The Acute Therapy Service at Lancashire Care NHS Foundation Trust is filling a gap in mental health crisis care. We talk to Consultant Clinical Psychologist Angela O’Brien about arming clients with the skills to regulate emotions and solve problems ...
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Unlike talking therapy where a client might access support once a week for six weeks or inpatient admissions where a client stays inside hospital, the service offers a six-day intensive programme based on dialectical behavioural therapy (DBT) principles while still living at home.
'It teaches people psychological skills to help manage emotional dysregulation, it teaches people to be able to regulate themselves and then to be able to better solve a problem in a crisis'
Someone can be referred to the service once they've been admitted to hospital or if they’ve been helped by the community crisis team and can no longer manage in the community.
After a welcome phone call the person can start on the programme within one or two days which Angela says is often enough to contain someone’s anxieties and distress in the short term.
“It’s very structured,” says Angela. “It teaches people psychological skills to help manage emotional dysregulation, it teaches people to be able to regulate themselves and then to be able to better solve a problem in a crisis. It’s about giving someone the tools to get through crisis and not make it worse and manage future crises too.”
In a rolling programme with DBT informed skill groups and one-to-one interviews the programme engages the person to increase their commitment to taking a more active role in their own recovery.
Don’t rescue me
The service follows a psychological model rather than a medical approach that looks to medication or intervention from the wider environment.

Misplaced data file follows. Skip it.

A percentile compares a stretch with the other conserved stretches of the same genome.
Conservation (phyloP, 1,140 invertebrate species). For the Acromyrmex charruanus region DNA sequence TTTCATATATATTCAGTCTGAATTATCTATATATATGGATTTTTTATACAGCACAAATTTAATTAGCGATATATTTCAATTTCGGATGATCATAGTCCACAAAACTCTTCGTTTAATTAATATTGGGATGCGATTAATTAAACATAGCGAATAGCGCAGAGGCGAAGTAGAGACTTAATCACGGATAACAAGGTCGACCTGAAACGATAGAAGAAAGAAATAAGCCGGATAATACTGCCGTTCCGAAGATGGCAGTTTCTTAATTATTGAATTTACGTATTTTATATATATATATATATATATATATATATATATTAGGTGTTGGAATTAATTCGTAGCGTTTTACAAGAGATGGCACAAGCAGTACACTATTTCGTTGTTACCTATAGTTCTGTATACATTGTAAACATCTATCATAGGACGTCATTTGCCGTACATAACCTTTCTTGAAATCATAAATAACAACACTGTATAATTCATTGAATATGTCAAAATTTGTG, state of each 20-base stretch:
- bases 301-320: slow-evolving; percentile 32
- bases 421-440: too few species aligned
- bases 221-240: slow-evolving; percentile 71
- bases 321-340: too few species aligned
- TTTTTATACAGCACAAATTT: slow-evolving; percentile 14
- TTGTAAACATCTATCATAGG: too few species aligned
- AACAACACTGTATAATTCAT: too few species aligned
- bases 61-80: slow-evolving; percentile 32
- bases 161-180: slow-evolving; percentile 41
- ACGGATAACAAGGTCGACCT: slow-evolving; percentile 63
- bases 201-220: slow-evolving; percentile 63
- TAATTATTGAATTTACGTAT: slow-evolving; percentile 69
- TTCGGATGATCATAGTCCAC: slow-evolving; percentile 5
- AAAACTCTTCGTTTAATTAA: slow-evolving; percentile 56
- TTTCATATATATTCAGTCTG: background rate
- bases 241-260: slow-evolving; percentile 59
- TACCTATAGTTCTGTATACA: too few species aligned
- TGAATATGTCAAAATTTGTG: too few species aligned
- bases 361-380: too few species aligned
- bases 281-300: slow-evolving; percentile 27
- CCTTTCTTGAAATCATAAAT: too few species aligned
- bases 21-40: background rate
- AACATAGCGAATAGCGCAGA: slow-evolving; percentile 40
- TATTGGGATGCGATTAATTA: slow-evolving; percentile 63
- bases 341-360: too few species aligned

It focuses on clients being able to manage their distress themselves through the development of skills.
'The police respond to a crisis, take someone to a 136 suite which is potentially traumatising and can also unfortunately be disempowering'
“Often when people move into a crisis and things become too difficult or risky they are admitted to hospital,” says Angela. “While that can be helpful and allows someone to get through a crisis it also reinforces the belief that when things are really distressing what they need is help from the wider environment - whether that’s a hospital, mental health services or family.”
And while Angela believes this can be helpful in the short term she is wary of the long-term consequences of someone repeatedly outsourcing the ability to regulate their distress. “As with many parts of mental health care there are often unintended consequences that are reinforcing the things we are trying to reduce,” she says.
“The police respond to a crisis, take someone to a 136 suite which is potentially traumatising and can also unfortunately be disempowering.
“We really need to be mindful that there are consequences. If we have people who are in a real emotional crisis that do not have the skills to respond to it in a different way – sometimes having police manage that crisis can be very regulating and seemingly helpful in the short term but not in the longer term.”
Committing to a contract
The programme prides itself on being up front and transparent and does not hide that it asks a lot of its users.
First, service users talk over the phone in order to identify any obstacles that might get in the way of their commitment to the programme. This is followed up on the first day with work that links commitment to personal goals.